The goal of their new partnership on labor is to stop the exploitation of workers and forced and child labor, as well as workplace discrimination, and create a possible template for others in the Group of 20 to join. The two leaders also want to guarantee that the move away from fossil fuels to renewable energy emphasizes the rights of workers.
Biden sees support from organized labor as an essential part of his 2024 reelection efforts, stressing that his policies will create factory and construction jobs that do not require a college degree.
“Whether it’s the auto workers or any other union worker, record corporation profits should mean record contracts for union workers,” said Biden as he tried to link the announcement to the ongoing U.S. strikes.
Lula got his start in politics as leader of a powerful metalworkers' union and, on Wednesday, highlighted that he spent more than two decades in factories and has no degree himself.
“This gesture we are doing here is an awakening of hope for millions and millions of Brazilians and Amdericans who need to have the opportunity to live life, to triumph, to work and build their family decently,” Lula said.
Also high on their Wednesday agenda was environmental preservation.
Lula has presented himself as a leader on this front, and his administration has made significant progress in the Amazon.
Deforestation of the Amazon had soared to a 15-year high under Bolsonaro, who called for the development of the rainforest, emboldening loggers and miners to invade protected areas, while defanging environmental authorities. Lula began rebuilding those agencies, created eight protected areas for Indigenous people, and expelled thousands of miners from the massive Yanomami Indigenous territory. Deforestation dropped by nearly half in his first eight months.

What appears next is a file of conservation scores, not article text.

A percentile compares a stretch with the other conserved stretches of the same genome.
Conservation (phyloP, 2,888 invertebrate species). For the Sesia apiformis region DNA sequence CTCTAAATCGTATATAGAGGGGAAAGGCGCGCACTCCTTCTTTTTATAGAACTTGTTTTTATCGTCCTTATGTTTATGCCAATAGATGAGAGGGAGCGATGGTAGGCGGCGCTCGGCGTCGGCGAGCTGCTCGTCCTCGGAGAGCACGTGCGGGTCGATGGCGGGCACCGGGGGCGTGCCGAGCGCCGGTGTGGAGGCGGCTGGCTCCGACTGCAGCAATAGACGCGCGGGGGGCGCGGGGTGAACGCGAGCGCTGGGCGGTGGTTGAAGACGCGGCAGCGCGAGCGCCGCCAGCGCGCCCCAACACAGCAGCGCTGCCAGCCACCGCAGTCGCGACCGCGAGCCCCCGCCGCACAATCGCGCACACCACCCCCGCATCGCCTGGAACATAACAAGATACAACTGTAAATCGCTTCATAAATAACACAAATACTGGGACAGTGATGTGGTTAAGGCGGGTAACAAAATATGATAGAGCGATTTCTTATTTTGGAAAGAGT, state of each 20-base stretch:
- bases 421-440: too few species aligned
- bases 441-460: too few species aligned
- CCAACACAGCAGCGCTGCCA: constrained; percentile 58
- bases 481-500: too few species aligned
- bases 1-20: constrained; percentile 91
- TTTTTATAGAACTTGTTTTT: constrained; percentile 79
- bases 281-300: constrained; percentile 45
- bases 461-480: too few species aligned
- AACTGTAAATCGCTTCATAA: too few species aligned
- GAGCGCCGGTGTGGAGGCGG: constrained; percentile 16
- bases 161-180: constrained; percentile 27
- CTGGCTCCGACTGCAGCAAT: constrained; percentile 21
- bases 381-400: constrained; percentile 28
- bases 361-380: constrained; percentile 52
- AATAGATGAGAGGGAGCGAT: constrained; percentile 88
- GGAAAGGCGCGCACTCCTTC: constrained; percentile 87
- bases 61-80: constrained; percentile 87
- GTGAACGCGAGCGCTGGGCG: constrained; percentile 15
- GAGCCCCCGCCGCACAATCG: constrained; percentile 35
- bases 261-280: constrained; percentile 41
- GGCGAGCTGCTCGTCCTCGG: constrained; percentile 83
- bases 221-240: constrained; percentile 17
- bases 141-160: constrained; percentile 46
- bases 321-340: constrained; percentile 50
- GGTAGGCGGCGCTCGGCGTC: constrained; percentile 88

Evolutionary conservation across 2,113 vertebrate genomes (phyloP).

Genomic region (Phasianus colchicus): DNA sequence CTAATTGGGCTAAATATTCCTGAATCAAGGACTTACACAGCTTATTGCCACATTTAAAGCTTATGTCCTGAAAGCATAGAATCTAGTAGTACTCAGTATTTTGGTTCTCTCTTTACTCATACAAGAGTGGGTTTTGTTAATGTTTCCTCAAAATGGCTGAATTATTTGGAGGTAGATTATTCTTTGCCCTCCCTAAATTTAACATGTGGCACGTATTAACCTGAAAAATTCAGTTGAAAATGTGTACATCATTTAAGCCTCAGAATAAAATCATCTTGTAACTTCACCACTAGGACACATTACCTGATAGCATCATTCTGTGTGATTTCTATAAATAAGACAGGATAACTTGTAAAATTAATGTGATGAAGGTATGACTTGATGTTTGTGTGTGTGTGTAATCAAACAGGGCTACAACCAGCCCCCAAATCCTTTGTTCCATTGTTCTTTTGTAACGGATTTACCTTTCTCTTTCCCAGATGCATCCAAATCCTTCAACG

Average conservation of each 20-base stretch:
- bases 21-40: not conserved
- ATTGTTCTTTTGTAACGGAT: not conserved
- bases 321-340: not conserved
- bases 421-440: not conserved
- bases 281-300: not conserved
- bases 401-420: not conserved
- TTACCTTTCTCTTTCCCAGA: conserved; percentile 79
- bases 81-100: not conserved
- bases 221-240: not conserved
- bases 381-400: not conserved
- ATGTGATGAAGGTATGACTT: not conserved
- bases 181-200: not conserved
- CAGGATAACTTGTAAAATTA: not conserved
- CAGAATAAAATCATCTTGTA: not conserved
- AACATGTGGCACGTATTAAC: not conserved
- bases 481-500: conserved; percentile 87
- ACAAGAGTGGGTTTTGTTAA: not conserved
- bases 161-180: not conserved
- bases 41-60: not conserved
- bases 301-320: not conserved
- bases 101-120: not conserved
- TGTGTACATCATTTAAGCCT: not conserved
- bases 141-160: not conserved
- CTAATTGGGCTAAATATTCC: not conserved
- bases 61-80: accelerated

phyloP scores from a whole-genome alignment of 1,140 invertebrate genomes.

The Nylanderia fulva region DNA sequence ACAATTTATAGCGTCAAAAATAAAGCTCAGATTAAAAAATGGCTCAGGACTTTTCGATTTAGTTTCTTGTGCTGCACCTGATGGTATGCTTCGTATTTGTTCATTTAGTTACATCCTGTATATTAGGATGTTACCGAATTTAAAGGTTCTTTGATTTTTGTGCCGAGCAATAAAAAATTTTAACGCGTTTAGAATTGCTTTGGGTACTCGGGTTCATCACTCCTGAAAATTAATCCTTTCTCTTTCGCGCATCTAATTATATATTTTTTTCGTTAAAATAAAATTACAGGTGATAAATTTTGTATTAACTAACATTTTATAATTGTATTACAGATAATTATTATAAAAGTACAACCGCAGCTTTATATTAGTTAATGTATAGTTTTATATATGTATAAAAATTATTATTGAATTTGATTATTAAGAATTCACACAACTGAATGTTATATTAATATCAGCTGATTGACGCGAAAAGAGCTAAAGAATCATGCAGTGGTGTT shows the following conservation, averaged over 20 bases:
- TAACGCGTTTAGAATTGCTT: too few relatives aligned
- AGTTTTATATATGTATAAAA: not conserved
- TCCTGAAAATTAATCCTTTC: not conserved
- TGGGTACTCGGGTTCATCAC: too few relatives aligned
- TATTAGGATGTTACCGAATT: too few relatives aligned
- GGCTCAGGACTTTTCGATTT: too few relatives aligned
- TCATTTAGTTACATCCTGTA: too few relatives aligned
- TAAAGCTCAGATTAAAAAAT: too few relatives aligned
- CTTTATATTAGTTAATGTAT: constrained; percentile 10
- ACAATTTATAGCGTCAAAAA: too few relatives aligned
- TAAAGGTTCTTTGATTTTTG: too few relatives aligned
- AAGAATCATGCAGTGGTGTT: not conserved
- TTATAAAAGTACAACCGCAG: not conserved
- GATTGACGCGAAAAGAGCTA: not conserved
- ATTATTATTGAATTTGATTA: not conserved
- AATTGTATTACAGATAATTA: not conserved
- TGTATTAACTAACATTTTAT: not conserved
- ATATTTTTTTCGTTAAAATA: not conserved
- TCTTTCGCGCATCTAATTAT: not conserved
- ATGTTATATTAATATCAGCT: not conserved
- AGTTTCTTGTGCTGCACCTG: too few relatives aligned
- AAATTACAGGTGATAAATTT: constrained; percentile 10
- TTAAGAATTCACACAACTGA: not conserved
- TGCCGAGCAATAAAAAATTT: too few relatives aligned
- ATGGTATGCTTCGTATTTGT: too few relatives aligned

He has sought international contributions for Brazil’s Amazon Fund, but donations have been small and symbolic. In February, the U.S. committed to a $50 million donation to the initiative, though it has yet to be provided. Biden later announced he would ask Congress for an additional $500 million, which has yet to be committed.
“It is very important that the United States sees what is happening in Brazil at this historic moment of ecological transition, of changing the energy matrix, the potential our country has for investment,” Lula said.
Later Wednesday, Lula and Ukrainian President Volodymyr Zelenskyy held their bilateral meeting. It was “icebreaking,” Dmytro Kuleba, Ukraine's foreign minister, told reporters afterward.
Lula has refused to join Washington and Western Europe in backing Ukraine’s fight against Russia’s invasion, and previously called for a club of nations to mediate peace talks. At one point this year, he said both nations had chosen to go to war, but he backtracked following backlash.
“The conversation was very warm and honest, and I think both presidents now understand their positions much better than before,” Kuleba told reporters.
Brazil's foreign minister Mauro Vieira echoed those sentiments, and said Lula told Zelenskyy that Brazil is willing to join a group of nations chosen by Ukraine and Russia to promote the possibility of peace.
“There is in no way disagreement between the two heads of state,” Vieira said.
Boak reported from Washington.